There are many recipes for soil mixes for container plants; find the one that works best for you. Garden soil doesn't work in containers; it's too dense, doesn't provide enough drainage and may contain soil-borne pests and diseases. Container potting mixes need to be lightweight, have good drainage, provide support and hold water and nutrients. Potting mixes are either soil-less mixes (consisting primarily of peat moss) or soil-based mixes (containing pasteurized soil). Soil-less mixes are lighter, while soil-based mixes are better at holding water and provide more support for large plants.

At planting time, add a slow-release fertilizer to the soil. Then at mid-season, begin fertilizing with a liquid feed. Reapply every 2 to 3 weeks. Because containers are watered frequently, they require more fertilizer than plants in the ground. In addition, potting mixes don't hold fertilizer as well as topsoil. Follow directions for slow-release fertilizer, slightly diluting liquid fertilizers.

Containers need frequent watering, often daily on a sun-scorched terrace. Adding water-retaining polymers or hydro gels (starch-based gels that retain water) helps decrease watering requirements. These gels hold water until the soil mixture needs it. Some people swear by them; others do not. Always follow instructions when using these products. Mulch is another effective way to decrease moisture loss. Compost, straw, shredded bark and even sea shells or pebbles can be used as mulch for your containers.

Just like other plants, vegetables planted in containers are susceptible to pests and diseases. Using clean containers and choosing disease-resistant varieties can help prevent problems. Inspect your plants for insects. If you have an insect or pest problem, try homemade remedies before reaching for store-bought chemicals. Try soapy water or combine 1 onion, 2 to 3 hot peppers, and 2 to 3 garlic cloves in a blender; add to 1 gallon of water, add a few squirts of dish soap, let sit overnight, shake, and apply with a pump sprayer.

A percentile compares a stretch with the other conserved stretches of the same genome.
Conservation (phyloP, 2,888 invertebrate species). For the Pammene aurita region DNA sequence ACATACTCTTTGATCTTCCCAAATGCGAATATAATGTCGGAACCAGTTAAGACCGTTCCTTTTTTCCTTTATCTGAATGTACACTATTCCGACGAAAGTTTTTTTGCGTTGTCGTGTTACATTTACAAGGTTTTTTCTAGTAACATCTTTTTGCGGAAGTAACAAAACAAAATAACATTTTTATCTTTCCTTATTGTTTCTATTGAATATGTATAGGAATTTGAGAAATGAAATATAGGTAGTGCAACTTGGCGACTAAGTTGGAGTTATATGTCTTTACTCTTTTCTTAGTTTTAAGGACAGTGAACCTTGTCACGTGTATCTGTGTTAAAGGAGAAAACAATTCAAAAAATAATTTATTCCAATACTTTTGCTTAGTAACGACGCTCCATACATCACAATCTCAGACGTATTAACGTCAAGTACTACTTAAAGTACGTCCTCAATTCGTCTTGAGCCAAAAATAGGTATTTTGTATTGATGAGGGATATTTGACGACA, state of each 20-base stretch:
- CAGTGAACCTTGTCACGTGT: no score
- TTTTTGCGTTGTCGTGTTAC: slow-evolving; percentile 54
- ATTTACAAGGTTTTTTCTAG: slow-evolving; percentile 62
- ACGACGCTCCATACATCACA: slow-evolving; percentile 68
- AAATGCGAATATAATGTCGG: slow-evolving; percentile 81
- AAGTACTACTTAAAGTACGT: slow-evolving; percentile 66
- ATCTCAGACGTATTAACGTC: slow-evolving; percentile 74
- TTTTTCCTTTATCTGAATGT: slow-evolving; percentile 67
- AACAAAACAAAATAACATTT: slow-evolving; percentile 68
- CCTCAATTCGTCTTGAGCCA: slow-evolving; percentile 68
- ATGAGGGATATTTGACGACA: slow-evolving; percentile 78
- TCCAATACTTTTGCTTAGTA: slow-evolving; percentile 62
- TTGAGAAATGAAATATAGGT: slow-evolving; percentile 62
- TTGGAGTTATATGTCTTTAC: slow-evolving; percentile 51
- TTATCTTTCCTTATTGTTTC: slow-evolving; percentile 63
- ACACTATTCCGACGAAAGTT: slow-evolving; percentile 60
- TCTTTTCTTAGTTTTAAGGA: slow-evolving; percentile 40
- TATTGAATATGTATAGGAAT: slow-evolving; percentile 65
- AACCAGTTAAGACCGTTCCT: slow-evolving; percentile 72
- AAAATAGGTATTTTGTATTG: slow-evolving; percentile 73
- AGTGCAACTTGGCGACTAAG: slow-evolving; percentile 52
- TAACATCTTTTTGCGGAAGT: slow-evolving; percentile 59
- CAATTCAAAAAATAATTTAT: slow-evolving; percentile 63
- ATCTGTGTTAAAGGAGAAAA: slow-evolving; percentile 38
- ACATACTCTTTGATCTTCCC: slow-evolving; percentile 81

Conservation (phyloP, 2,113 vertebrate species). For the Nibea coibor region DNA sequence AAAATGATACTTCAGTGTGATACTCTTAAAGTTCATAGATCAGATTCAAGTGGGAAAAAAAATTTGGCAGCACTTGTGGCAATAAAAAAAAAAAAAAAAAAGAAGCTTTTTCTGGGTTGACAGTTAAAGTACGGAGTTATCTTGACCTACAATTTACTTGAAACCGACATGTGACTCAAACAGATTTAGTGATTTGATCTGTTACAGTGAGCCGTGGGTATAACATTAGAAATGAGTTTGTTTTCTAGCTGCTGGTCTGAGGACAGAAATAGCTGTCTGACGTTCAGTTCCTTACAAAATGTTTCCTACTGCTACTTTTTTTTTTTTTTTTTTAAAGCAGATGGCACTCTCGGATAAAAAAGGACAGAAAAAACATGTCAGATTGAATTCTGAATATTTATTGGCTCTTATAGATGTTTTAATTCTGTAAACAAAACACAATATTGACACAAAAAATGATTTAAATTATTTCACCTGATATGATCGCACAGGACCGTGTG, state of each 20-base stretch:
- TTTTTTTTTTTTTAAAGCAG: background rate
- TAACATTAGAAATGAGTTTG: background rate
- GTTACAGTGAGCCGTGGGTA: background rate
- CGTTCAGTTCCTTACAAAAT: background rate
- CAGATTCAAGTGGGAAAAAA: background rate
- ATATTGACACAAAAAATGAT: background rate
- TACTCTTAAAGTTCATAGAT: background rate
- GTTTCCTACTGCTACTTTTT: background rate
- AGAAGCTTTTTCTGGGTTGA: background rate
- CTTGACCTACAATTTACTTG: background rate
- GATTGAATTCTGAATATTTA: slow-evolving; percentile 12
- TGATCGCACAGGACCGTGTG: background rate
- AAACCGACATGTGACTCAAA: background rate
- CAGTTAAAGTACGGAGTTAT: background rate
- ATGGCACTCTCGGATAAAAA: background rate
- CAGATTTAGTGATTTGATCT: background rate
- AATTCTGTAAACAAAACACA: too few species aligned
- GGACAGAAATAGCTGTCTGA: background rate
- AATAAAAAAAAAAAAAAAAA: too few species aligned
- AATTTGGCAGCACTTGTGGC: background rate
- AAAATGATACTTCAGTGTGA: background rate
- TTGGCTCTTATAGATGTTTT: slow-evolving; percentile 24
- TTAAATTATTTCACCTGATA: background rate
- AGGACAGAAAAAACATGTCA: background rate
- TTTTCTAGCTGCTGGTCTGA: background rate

Ultimately, good watering, feeding and maintenance practices will help ensure healthy plants. Vegetables grown on terraces may need to be covered with a shade cloth if the afternoon sun is too intense in southern or western exposures. Warm patios may be fine for heat lovers such as tomatoes, peppers and eggplants. Lettuce and many root vegetables will also need some protection.

Pepper plants do well in containers; photo by Mark Pfeffer
Pepper plants do well in containers; photo by Mark Pfeffer
 

Finally, the fun begins. What will you plant?  Loose leaf lettuce, tomatoes, peppers, eggplants, zucchinis, bush beans and cucumbers do well in containers. There are plenty of tomatoes to choose from--dwarf varieties, cherries, and determinate (more compact) varieties all do well. Try 'Patio Princess', 'Tumbling Tom', 'Husky Gold', 'Sweet 100', 'Roma' and 'Better Bush Improved'. For small, disease-resistant varieties of bush cucumbers, try 'Salad Bush', 'Spacemaster', or 'Fanfare'. Watermelon 'Bush Sugar Baby' grows on 3 1/2-foot vines that can be trellised. How about cantaloupe 'Honey Bun' or pumpkin 'Baby Bear' and the white 'Baby Boo' for the adventurous gardener?  Or carrot 'Short 'n Sweet' and 'Little Finger' intermingled with 'Baby Oak' lettuce for the conservative gardener. There are plenty of choices for everyone.

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Noteworthy Books on Vegetable Container Gardening